• Hillside rated as somewhat proportional with four percent Asian, 33 percent black, 10 percent Hispanic and 44 percent white.
• Nishuane rated as somewhat proportional with 2.6 percent Asian, 28 percent black, 12 percent Hispanic and 49 percent white.
• Renaissance Middle School rated as somewhat proportional with 7.5 percent Asian, 21 percent black, 9 percent Hispanic and 55 percent white.
• Northeast rated as somewhat proportional with 5.5 percent Asian, 16 percent black, 12 percent Hispanic and 57 percent white.
• Buzz Aldrin rated as somewhat proportional with 5.7 percent Asian, 27 percent black, 12 percent Hispanic and 50 percent white.
• Bradford rated as somewhat proportional with 8.5 percent Asian, 15 percent black, 8.5 percent Hispanic and 61 percent white.
• Watchung rated as somewhat proportional with 7.5 percent Asian, 19 percent black, 12 percent Hispanic and 56 percent white.
• Charles Bullock rated as somewhat proportional with four percent Asian, 27 percent black, 12.5 percent Hispanic and 50 percent white.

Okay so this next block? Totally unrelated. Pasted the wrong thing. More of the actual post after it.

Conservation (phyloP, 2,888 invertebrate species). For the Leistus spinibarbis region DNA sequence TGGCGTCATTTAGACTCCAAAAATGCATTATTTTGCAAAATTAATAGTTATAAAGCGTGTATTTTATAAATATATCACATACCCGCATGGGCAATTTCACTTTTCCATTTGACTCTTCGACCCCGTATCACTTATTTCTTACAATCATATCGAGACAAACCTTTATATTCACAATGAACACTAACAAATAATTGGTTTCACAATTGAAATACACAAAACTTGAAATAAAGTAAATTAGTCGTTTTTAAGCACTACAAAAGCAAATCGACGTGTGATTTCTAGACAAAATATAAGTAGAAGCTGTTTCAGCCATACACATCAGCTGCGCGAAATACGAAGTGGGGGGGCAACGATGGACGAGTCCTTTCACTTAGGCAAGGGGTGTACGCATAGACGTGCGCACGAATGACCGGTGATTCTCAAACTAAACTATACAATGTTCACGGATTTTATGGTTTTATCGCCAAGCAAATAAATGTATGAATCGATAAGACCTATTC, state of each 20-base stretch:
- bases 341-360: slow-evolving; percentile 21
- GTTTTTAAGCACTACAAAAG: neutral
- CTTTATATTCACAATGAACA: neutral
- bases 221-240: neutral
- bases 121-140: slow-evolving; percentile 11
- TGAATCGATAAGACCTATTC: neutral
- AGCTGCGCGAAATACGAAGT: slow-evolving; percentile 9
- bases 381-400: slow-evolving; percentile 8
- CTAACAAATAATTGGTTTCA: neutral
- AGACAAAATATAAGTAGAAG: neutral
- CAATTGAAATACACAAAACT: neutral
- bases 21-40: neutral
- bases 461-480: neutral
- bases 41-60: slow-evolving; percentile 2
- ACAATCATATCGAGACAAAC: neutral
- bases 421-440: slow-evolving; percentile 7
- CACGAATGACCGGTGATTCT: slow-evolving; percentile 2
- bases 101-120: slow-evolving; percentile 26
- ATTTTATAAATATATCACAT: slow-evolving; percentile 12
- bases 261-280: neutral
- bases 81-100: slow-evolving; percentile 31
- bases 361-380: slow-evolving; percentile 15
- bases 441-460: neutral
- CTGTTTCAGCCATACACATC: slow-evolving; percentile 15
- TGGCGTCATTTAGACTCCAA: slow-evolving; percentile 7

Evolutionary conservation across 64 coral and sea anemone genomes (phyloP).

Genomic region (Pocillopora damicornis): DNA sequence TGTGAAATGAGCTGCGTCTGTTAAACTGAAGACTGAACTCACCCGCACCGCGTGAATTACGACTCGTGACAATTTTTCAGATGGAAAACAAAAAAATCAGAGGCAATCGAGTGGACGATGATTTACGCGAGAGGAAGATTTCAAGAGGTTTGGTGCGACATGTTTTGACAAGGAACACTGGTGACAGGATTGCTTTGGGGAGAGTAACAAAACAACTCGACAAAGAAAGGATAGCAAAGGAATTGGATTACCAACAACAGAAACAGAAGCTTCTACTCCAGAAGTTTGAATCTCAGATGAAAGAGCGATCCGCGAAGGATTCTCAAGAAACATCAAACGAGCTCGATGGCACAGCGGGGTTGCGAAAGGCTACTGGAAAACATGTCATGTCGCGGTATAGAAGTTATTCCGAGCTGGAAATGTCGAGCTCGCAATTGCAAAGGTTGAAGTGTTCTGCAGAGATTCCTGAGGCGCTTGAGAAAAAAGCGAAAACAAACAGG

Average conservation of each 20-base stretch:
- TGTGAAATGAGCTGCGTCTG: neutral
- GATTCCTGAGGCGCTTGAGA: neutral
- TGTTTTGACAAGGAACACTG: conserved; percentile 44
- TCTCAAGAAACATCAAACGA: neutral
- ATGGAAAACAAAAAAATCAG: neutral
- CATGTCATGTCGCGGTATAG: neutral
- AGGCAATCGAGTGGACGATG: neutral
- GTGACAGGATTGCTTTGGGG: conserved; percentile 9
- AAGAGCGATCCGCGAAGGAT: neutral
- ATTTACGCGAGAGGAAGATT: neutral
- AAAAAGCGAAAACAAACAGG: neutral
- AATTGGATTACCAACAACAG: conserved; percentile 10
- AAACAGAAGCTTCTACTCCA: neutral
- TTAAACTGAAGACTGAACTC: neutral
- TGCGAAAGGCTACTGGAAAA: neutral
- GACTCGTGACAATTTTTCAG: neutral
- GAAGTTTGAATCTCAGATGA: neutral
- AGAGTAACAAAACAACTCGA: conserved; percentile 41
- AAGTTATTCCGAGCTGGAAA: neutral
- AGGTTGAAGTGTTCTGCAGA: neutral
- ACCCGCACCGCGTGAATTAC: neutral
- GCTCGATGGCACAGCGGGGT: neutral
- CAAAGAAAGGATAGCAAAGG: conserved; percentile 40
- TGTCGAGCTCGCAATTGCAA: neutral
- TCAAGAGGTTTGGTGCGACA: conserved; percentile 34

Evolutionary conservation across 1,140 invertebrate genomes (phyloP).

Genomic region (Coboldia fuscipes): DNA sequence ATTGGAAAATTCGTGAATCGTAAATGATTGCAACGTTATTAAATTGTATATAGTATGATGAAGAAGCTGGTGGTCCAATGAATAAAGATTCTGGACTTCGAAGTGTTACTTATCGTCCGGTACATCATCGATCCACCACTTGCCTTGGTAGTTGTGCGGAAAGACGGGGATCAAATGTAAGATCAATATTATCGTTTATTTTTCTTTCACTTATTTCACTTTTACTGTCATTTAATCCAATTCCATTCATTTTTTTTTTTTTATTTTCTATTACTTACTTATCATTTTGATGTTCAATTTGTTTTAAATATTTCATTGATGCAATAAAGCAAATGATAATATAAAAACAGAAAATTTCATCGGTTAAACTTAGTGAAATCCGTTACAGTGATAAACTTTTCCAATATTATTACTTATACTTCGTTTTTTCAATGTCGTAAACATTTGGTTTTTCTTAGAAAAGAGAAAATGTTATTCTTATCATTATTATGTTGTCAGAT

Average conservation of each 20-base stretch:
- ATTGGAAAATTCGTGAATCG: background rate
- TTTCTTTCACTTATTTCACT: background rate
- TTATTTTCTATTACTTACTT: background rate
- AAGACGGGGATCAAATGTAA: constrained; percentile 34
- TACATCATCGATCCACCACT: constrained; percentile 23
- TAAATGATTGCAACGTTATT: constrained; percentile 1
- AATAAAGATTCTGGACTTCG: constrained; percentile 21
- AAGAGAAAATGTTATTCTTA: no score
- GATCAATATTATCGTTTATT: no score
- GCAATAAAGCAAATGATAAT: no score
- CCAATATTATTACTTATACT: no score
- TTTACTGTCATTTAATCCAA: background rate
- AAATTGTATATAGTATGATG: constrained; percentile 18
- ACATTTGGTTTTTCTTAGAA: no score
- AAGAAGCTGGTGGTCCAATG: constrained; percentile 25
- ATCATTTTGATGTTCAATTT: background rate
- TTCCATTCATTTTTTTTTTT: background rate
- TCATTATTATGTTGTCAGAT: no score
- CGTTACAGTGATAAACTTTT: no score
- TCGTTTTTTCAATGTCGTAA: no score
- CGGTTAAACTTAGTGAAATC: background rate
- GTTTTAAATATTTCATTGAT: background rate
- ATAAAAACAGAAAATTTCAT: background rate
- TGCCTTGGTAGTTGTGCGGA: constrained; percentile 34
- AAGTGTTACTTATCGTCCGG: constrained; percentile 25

• Glenfield Middle School rated as somewhat proportional with 4 percent Asian, 27 percent black, 10 percent Hispanic and 52 percent white.
• Montclair High School rated as somewhat proportional with 6 percent Asian, 31 percent black, 11 percent Hispanic and 48 percent white.
Pros of a diverse school
According to the Center for American Progress, integration is the key to giving students equal opportunities to education. Too many racially and economically isolated schools fail to serve students well. Schools that primarily serve low-income students of color often have poor curricular offerings, few extracurricular and enrichment activities and too many inexperienced teachers. The prevalence of isolated, segregated, low-performing public schools is the most powerful driver of the persistent educational opportunity gap, according to the center.
On the flip side, integrated schools also benefit white students. According to the National Coalition for School Diversity, benefits include more robust classroom discussions and the promotion of critical thinking and problem-solving skills.
“Compared to racially isolated educational settings, racially integrated schools are associated with reduced prejudice among students of different racial and ethnic backgrounds, a diminished likelihood of stereotyping, more friendships across racial lines and higher levels of cultural competence. Each of these outcomes are crucial components of white students’—indeed, all students’—preparation for an increasingly diverse society,” writes Genevieve Siegel-Hawley of the National Coalition for School Diversity.